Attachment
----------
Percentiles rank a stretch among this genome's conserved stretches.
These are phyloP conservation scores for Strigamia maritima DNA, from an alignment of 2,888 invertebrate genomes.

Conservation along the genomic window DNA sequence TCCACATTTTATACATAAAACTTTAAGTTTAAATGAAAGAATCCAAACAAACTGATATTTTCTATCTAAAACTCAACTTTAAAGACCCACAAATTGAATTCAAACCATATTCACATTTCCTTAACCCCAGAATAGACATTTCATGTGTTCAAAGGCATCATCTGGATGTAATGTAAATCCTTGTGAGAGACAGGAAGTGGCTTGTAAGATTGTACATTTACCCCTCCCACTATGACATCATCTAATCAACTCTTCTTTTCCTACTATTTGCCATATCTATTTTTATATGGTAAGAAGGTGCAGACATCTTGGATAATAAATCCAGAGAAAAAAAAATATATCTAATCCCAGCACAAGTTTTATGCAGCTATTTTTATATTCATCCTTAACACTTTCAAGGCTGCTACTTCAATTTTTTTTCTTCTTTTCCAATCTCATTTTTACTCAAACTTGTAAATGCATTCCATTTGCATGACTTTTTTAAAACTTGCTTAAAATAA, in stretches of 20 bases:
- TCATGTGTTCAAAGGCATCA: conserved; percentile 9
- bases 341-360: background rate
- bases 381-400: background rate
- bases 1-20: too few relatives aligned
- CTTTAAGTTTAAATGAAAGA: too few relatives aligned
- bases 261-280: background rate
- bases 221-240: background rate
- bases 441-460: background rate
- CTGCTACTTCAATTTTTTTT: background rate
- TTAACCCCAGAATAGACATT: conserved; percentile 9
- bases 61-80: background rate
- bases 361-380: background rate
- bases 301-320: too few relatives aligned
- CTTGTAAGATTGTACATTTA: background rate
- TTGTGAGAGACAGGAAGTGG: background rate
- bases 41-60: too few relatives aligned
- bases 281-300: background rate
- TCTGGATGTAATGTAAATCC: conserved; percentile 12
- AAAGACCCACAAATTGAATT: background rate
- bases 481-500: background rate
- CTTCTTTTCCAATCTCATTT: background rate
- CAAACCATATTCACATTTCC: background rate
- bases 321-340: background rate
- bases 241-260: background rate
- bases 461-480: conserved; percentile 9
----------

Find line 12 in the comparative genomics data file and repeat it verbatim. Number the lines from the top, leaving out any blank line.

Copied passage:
- CTGCTACTTCAATTTTTTTT: background rate